Comparing Intramedullary Nailing, External Fixation, and External Fixation followed by Intramedullary Nailing as management for open fractures of the tibial shaft: a Systematic Review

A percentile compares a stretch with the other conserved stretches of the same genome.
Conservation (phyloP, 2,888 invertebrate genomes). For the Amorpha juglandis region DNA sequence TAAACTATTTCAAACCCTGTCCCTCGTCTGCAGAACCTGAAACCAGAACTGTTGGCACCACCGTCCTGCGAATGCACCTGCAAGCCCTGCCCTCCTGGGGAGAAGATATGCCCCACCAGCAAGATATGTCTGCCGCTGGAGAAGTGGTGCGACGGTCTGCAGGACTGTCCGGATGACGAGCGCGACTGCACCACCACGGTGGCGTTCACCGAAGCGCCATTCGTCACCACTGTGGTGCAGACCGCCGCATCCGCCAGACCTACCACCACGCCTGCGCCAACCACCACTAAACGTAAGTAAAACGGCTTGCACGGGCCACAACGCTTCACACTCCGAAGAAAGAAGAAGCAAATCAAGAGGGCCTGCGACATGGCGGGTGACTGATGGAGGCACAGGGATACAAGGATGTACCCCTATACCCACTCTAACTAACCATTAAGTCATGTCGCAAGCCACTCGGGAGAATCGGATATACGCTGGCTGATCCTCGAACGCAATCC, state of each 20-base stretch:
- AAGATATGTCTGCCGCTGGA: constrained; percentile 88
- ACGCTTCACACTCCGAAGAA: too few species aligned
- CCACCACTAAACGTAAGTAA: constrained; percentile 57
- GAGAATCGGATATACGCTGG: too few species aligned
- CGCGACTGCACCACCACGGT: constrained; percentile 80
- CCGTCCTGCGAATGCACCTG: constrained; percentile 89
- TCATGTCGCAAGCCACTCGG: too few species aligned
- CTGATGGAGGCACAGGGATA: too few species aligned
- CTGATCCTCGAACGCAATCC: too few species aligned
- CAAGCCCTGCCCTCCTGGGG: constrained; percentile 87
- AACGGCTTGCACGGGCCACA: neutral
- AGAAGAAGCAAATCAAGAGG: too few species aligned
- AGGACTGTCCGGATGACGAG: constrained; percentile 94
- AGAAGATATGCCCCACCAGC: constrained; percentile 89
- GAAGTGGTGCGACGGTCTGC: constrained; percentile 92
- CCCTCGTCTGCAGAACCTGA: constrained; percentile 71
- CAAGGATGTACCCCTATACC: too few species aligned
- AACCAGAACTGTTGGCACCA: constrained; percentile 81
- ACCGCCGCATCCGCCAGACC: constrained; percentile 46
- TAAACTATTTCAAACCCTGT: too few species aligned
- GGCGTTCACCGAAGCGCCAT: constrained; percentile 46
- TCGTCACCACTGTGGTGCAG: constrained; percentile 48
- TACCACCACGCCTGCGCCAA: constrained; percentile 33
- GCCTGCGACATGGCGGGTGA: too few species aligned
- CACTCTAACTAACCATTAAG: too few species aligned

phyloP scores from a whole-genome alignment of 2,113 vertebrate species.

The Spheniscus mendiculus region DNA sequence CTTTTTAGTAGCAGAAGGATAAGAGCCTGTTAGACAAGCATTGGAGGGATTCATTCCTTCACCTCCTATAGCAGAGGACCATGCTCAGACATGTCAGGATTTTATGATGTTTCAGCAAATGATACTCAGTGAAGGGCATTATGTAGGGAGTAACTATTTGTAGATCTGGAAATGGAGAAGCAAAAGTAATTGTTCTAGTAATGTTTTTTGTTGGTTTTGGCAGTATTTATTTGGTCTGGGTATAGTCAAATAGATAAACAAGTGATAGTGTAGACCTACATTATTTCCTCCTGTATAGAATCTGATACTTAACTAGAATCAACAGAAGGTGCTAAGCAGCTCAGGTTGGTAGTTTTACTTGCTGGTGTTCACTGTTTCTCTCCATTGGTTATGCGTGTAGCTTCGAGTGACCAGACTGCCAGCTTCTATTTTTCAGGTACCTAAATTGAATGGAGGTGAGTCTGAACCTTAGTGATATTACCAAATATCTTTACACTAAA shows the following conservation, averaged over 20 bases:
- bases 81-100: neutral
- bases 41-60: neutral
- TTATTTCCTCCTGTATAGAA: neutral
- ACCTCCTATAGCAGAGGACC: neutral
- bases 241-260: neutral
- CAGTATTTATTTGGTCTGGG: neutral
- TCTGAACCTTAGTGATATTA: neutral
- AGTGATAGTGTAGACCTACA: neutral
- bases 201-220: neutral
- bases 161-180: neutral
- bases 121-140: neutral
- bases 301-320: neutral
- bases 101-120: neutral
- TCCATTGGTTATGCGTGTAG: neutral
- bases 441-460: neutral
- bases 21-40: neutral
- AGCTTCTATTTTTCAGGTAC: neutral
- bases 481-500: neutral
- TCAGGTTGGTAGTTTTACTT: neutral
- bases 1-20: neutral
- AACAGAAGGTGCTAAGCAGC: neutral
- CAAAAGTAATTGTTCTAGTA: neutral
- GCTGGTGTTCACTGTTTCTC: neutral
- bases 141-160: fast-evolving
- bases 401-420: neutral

Background: The treatment of open fractures of the tibial shaft is often a dilemma since it requires particular caution and individual assistance for each case. Methods and Findings: Systematic review of the literature was conducted on the following databases: PubMed and VHL from 2000 to 2013 aiming to compare Intramedullary Nailing (IM Nailing), External Fixation (EF), and EF followed by IM Nailing in the treatment of open fractures of the tibial shaft. After analysis by inclusion criteria 24 articles met the eligibility criteria. The healing time was under 32 weeks, and the nonunion and defective healing rates were under 13.35% and 16.6%, respectively. The infection rate ranged from 3% to 53% for patients treated with EF as definitive management; from 0% to 22% for those treated with IM Nailing as definitive management; and from 0% to 16.7% for those who underwent EF followed by IM Nailing. Conclusion: The cases treated with EF as definitive management presented shorter healing time as for the analyzed samples. The nonunion cases with greater percentages were those of EF followed by IM Nailing. The studies using IM Nailing as definitive management presented more healing cases defective. Even though few studies analyze hospital stay, it was found to be shorter in the sample treated with EF as definitive management.
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